Qantas flight QF32 took off from Changi Airport in Singapore headed for Sydney on November 4, 2010 with 440 passengers and 29 crew on-board. The weather was ideal and pilot Captain Richard de Crespigny expected an easy trip. Here is his story.
I had been flying for three-and-a-half decades when I boarded Flight QF32. First with the Royal Australian Air Force, to which I had eagerly signed up at 17, then with Australia's national carrier, Qantas, which I joined 11 years later.
I loved my job and regarded it as a privilege to make my living doing something so challenging and satisfying, accompanied by skilled and dedicated colleagues at the top of their game. I feel exactly the same pride today.
The takeoff was perfect. I pushed the thrust levers forward from their idle position. The four Rolls-Royce Trent 900 engines roared to life as 14 litres of jet fuel and 120 tonnes of air poured into them every second.
My heart rate rose, not from fear, but from anticipation. As all pilots must be, I was prepared for the worst but hoping for the best.
The 464 tonne aircraft surged down the runway. We launched into the air at 350km/h then the 22 wheels retracted. It was 9.57am and everything was running exactly to plan. We actioned the routine 'After Takeoff ' checklist.
The Electronic Centralised Aircraft Monitoring (ECAM) system gathers data from 250,000 sensors and parameters to manage 1320 checklists. For this checklist, ECAM confirmed that all systems had successfully transitioned from takeoff mode to the configurations needed for climbing, then cruising.
You never drop your guard in charge of an incredibly complex piece of machinery with four million parts, in which hundreds of people are sitting atop 108 tonnes of jet fuel. As we passed 6000 feet it really was looking like a picture-book day. We climbed up through 7400 feet and at 10.01 I was about to turn off the seatbelt sign when we heard a relatively small boom, followed one second later by a huge BOOM! which was like nothing I'd ever heard before.
Alarms rang out through the cockpit as the master warning system sprang to life. It turned out that inside engine two, a short connecting pipe that delivers lubricating and cooling oil into the centre of the engine had not been manufactured to the correct specifications.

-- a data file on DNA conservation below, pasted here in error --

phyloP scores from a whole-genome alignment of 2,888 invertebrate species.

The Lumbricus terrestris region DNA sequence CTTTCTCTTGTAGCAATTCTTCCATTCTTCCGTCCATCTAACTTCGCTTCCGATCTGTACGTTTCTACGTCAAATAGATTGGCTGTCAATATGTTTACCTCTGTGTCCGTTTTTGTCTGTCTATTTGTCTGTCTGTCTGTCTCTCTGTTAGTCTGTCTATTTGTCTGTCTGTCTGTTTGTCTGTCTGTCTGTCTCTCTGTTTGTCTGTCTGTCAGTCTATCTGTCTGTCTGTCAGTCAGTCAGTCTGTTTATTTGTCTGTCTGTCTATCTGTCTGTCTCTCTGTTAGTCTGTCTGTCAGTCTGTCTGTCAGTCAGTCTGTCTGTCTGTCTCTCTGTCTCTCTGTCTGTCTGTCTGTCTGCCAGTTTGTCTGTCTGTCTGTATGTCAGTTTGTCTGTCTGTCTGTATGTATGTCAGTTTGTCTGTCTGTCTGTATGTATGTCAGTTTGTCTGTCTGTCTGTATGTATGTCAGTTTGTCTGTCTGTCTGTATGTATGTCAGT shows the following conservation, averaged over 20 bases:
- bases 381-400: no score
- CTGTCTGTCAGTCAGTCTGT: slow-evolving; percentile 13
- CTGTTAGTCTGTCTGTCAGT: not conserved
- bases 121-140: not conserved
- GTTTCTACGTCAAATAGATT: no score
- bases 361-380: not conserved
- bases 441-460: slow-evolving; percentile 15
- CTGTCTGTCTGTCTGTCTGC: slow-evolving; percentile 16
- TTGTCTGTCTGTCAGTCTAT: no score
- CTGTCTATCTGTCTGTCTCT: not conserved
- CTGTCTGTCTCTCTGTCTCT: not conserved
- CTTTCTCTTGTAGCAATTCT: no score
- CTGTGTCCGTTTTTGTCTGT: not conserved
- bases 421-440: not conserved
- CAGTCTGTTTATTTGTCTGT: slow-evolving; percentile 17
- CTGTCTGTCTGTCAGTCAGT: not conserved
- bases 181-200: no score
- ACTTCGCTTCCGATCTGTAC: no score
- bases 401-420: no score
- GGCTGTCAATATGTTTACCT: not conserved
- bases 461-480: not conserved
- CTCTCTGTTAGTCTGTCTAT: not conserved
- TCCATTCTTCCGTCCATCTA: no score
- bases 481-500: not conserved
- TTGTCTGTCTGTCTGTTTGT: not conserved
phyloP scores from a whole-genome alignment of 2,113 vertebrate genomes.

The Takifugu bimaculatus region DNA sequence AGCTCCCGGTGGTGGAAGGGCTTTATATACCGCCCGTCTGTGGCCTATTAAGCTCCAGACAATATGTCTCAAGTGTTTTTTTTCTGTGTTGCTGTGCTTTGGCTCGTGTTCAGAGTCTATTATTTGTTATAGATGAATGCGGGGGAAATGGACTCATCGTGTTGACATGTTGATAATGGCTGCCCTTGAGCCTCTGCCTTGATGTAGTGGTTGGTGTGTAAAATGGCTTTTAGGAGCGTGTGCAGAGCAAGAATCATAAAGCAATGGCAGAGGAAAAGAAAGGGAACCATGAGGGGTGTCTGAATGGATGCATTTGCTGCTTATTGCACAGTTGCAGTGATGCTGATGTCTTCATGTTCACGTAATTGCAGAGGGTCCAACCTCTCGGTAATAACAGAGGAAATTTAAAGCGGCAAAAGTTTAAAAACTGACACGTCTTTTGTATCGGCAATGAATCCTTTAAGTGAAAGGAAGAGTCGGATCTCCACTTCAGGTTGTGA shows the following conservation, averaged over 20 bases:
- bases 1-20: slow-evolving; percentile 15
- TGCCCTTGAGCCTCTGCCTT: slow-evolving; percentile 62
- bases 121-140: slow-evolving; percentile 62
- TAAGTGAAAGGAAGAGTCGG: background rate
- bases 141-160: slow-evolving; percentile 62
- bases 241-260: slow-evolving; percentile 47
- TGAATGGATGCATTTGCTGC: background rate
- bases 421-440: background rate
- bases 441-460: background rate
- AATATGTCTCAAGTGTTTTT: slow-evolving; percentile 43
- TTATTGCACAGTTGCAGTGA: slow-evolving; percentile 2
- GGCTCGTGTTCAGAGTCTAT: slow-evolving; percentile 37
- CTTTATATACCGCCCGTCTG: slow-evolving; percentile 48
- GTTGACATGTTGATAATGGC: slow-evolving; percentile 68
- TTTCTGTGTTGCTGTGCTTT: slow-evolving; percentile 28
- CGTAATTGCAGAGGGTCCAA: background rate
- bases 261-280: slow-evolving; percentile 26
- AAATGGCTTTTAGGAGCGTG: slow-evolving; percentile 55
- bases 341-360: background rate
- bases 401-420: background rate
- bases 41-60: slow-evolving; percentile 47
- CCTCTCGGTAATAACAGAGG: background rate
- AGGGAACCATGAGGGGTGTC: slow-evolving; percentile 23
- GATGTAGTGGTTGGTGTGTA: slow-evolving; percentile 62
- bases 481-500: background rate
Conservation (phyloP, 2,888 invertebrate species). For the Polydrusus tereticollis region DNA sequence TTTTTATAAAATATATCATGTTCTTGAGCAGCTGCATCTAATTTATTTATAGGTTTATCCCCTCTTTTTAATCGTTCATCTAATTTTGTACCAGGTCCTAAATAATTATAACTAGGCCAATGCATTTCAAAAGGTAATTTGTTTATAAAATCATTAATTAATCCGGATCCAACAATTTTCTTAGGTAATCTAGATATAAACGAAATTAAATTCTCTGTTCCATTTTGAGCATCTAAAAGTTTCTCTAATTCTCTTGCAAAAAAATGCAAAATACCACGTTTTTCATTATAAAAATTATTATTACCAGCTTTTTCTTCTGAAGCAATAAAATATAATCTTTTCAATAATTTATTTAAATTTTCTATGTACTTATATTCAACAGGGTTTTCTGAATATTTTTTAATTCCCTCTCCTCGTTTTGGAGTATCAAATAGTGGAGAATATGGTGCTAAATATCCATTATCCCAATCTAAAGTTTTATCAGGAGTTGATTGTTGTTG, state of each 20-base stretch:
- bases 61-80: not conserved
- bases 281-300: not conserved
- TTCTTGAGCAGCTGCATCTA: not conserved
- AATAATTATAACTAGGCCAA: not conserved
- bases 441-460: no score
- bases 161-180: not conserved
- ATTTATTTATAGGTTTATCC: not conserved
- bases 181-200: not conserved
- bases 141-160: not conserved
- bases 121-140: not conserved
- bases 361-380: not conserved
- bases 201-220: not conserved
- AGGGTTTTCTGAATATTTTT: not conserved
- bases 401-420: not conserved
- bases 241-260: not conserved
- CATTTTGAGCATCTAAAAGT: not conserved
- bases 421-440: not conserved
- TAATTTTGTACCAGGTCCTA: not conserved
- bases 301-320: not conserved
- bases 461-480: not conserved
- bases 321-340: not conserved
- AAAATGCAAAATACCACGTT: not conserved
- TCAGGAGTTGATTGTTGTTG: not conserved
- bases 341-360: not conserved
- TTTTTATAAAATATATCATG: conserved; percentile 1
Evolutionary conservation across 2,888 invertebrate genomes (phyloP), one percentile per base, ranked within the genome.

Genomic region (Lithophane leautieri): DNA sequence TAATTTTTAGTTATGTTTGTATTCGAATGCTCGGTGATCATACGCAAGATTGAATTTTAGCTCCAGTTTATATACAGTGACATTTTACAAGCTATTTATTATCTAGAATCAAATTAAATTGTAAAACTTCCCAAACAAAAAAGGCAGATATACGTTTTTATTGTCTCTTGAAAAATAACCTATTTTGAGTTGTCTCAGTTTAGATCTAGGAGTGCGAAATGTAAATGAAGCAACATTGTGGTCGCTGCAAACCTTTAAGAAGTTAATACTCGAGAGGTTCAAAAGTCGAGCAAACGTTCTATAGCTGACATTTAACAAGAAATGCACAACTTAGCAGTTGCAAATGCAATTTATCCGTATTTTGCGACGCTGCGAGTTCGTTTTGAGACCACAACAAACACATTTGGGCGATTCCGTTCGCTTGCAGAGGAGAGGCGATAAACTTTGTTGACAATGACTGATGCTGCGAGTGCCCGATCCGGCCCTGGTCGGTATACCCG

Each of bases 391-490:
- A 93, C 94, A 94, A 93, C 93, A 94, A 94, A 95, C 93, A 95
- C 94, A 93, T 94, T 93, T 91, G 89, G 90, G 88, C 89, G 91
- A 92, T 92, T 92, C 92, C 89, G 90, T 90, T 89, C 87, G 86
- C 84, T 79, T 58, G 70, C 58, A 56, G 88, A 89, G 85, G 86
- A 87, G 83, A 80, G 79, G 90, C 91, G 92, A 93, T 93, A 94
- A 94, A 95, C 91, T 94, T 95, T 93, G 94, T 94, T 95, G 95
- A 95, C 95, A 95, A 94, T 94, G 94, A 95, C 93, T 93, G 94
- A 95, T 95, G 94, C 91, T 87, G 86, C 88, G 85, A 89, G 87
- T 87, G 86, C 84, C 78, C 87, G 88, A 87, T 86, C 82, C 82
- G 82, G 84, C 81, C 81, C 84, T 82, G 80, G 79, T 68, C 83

This 'stub pipe' had fractured, allowing oil to leak out into the engine, causing a fire.
An engine fire is always potentially dangerous in the air. But it is far from unknown and the aircraft has built-in systems to deal with it, notably a cockpit-activated extinguisher inside the engines themselves.
Similarly, engine failure is an anticipated problem, with well-rehearsed procedures in place if it occurs. The A380 is designed to fly on its remaining three engines if one fails. But while neither fire nor engine failure is catastrophic, what happened next was.
Leaking engine oil created a fire front that burnt through seals, then advanced up against the intermediate turbine disc. As the overheated disc weakened it wasn't long before the 126 turbine blades, generating 51,000 horsepower, wrenched the disc free from the shaft holding it in place.
This unpowered the compressor, causing the engine to backfire. That was the first, smaller boom.
The engine was failing from the outside in, but for an unknown reason, the inner (high pressure) turbine and compressor kept operating. The engine's computers detected a thrust loss, and so did what they were programmed to do — increase the fuel flow. That's when things went from bad to worse.
The increased fuel flow generated higher gas flows that spun up the now disconnected 160kg turbine disc until it burst like a supernova. Hundreds of pieces of shrapnel blasted through the engine, travelling at more than 2.6 times the speed of sound. That was the second huge BOOM!
The usual engine failures, the ones we train so carefully to deal with, are 'contained failures', in other words something goes wrong, and the engine can no longer work but there is no external damage.
The damaged parts remain contained inside the engine housing. What we faced on QF32 was an uncontained engine failure, and it represented danger on an entirely different scale.
Of the aircraft's 22 different systems, 21 were damaged. In all, 650 wires and network cables were severed. Less than 50 per cent of our electrics and hydraulics were operational.
We had less than half our roll controls, but worse, the aircraft was out of its balance limits in three areas because computers, pumps and pipes used to redistribute fuel through the 11 fuel tanks in the wings and tail were not working. The landing gear could only be lowered using an emergency gravity option and none of the three remaining engines were operating normally.
Fuel and hydraulic fluid leaked from the badly damaged left wing. ECAM was designed to help pilots. It prioritises actions based on which system's failure presents the most immediate danger. In four years of flying A380s I'd never seen more than two or three failed systems during a flight.
But on QF32 there was so much damage to both the systems needed to fly safely and the sensors which reported problems that ECAM became ECAM Armageddon.